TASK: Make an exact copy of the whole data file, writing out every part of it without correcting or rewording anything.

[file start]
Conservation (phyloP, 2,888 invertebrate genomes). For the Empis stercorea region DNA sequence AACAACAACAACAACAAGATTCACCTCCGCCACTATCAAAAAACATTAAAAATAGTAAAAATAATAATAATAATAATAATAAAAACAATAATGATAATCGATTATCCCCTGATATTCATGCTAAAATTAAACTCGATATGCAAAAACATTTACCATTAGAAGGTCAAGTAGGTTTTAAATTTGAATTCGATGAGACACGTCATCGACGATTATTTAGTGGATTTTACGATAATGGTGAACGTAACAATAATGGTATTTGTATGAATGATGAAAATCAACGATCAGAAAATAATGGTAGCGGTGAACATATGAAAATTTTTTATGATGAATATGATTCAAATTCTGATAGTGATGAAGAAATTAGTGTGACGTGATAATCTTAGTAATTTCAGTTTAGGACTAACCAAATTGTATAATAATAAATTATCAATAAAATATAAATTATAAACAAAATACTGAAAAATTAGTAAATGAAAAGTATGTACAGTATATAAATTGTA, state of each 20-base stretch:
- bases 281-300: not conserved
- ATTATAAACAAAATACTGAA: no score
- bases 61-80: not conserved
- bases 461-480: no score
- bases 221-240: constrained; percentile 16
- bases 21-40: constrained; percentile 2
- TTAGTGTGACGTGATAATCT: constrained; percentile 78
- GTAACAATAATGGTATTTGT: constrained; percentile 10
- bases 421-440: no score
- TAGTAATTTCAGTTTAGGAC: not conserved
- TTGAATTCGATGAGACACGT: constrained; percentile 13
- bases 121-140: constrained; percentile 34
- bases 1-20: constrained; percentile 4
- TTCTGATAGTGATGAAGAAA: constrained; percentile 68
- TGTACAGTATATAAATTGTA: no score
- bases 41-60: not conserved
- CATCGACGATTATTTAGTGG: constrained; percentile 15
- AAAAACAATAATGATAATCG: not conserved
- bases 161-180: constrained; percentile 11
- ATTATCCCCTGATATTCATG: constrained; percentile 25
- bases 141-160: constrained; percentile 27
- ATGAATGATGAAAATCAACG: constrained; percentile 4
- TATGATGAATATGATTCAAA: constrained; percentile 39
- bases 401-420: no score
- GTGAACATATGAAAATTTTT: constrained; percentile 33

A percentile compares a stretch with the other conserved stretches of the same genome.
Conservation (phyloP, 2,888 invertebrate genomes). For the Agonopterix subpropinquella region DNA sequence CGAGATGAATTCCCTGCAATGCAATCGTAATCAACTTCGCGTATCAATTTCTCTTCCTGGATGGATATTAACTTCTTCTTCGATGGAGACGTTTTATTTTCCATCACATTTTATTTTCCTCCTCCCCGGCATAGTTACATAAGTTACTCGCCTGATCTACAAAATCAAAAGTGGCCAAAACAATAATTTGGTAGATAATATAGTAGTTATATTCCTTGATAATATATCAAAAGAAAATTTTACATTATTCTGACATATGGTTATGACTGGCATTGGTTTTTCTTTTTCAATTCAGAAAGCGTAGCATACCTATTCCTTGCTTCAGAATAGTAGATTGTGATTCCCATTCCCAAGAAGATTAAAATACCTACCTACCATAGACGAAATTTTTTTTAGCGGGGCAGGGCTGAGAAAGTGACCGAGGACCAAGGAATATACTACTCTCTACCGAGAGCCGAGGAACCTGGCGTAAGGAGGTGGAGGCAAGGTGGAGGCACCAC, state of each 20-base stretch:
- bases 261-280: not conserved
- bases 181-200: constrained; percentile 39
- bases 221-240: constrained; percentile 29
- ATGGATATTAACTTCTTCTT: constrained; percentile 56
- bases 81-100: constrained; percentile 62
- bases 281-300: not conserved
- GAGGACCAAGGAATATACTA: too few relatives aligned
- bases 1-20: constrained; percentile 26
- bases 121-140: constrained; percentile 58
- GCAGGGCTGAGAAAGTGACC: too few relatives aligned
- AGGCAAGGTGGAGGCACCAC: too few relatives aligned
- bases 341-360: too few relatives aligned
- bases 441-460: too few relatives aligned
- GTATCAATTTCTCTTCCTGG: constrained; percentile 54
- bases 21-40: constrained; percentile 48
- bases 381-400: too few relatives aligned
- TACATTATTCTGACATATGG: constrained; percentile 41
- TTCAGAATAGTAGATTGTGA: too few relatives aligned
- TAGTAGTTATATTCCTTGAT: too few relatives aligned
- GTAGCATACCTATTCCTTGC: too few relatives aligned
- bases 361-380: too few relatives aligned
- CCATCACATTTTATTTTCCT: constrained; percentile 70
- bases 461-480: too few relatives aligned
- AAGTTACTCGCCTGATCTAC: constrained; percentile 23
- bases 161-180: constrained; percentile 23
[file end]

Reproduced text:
Conservation (phyloP, 2,888 invertebrate genomes). For the Empis stercorea region DNA sequence AACAACAACAACAACAAGATTCACCTCCGCCACTATCAAAAAACATTAAAAATAGTAAAAATAATAATAATAATAATAATAAAAACAATAATGATAATCGATTATCCCCTGATATTCATGCTAAAATTAAACTCGATATGCAAAAACATTTACCATTAGAAGGTCAAGTAGGTTTTAAATTTGAATTCGATGAGACACGTCATCGACGATTATTTAGTGGATTTTACGATAATGGTGAACGTAACAATAATGGTATTTGTATGAATGATGAAAATCAACGATCAGAAAATAATGGTAGCGGTGAACATATGAAAATTTTTTATGATGAATATGATTCAAATTCTGATAGTGATGAAGAAATTAGTGTGACGTGATAATCTTAGTAATTTCAGTTTAGGACTAACCAAATTGTATAATAATAAATTATCAATAAAATATAAATTATAAACAAAATACTGAAAAATTAGTAAATGAAAAGTATGTACAGTATATAAATTGTA, state of each 20-base stretch:
- bases 281-300: not conserved
- ATTATAAACAAAATACTGAA: no score
- bases 61-80: not conserved
- bases 461-480: no score
- bases 221-240: constrained; percentile 16
- bases 21-40: constrained; percentile 2
- TTAGTGTGACGTGATAATCT: constrained; percentile 78
- GTAACAATAATGGTATTTGT: constrained; percentile 10
- bases 421-440: no score
- TAGTAATTTCAGTTTAGGAC: not conserved
- TTGAATTCGATGAGACACGT: constrained; percentile 13
- bases 121-140: constrained; percentile 34
- bases 1-20: constrained; percentile 4
- TTCTGATAGTGATGAAGAAA: constrained; percentile 68
- TGTACAGTATATAAATTGTA: no score
- bases 41-60: not conserved
- CATCGACGATTATTTAGTGG: constrained; percentile 15
- AAAAACAATAATGATAATCG: not conserved
- bases 161-180: constrained; percentile 11
- ATTATCCCCTGATATTCATG: constrained; percentile 25
- bases 141-160: constrained; percentile 27
- ATGAATGATGAAAATCAACG: constrained; percentile 4
- TATGATGAATATGATTCAAA: constrained; percentile 39
- bases 401-420: no score
- GTGAACATATGAAAATTTTT: constrained; percentile 33

A percentile compares a stretch with the other conserved stretches of the same genome.
Conservation (phyloP, 2,888 invertebrate genomes). For the Agonopterix subpropinquella region DNA sequence CGAGATGAATTCCCTGCAATGCAATCGTAATCAACTTCGCGTATCAATTTCTCTTCCTGGATGGATATTAACTTCTTCTTCGATGGAGACGTTTTATTTTCCATCACATTTTATTTTCCTCCTCCCCGGCATAGTTACATAAGTTACTCGCCTGATCTACAAAATCAAAAGTGGCCAAAACAATAATTTGGTAGATAATATAGTAGTTATATTCCTTGATAATATATCAAAAGAAAATTTTACATTATTCTGACATATGGTTATGACTGGCATTGGTTTTTCTTTTTCAATTCAGAAAGCGTAGCATACCTATTCCTTGCTTCAGAATAGTAGATTGTGATTCCCATTCCCAAGAAGATTAAAATACCTACCTACCATAGACGAAATTTTTTTTAGCGGGGCAGGGCTGAGAAAGTGACCGAGGACCAAGGAATATACTACTCTCTACCGAGAGCCGAGGAACCTGGCGTAAGGAGGTGGAGGCAAGGTGGAGGCACCAC, state of each 20-base stretch:
- bases 261-280: not conserved
- bases 181-200: constrained; percentile 39
- bases 221-240: constrained; percentile 29
- ATGGATATTAACTTCTTCTT: constrained; percentile 56
- bases 81-100: constrained; percentile 62
- bases 281-300: not conserved
- GAGGACCAAGGAATATACTA: too few relatives aligned
- bases 1-20: constrained; percentile 26
- bases 121-140: constrained; percentile 58
- GCAGGGCTGAGAAAGTGACC: too few relatives aligned
- AGGCAAGGTGGAGGCACCAC: too few relatives aligned
- bases 341-360: too few relatives aligned
- bases 441-460: too few relatives aligned
- GTATCAATTTCTCTTCCTGG: constrained; percentile 54
- bases 21-40: constrained; percentile 48
- bases 381-400: too few relatives aligned
- TACATTATTCTGACATATGG: constrained; percentile 41
- TTCAGAATAGTAGATTGTGA: too few relatives aligned
- TAGTAGTTATATTCCTTGAT: too few relatives aligned
- GTAGCATACCTATTCCTTGC: too few relatives aligned
- bases 361-380: too few relatives aligned
- CCATCACATTTTATTTTCCT: constrained; percentile 70
- bases 461-480: too few relatives aligned
- AAGTTACTCGCCTGATCTAC: constrained; percentile 23
- bases 161-180: constrained; percentile 23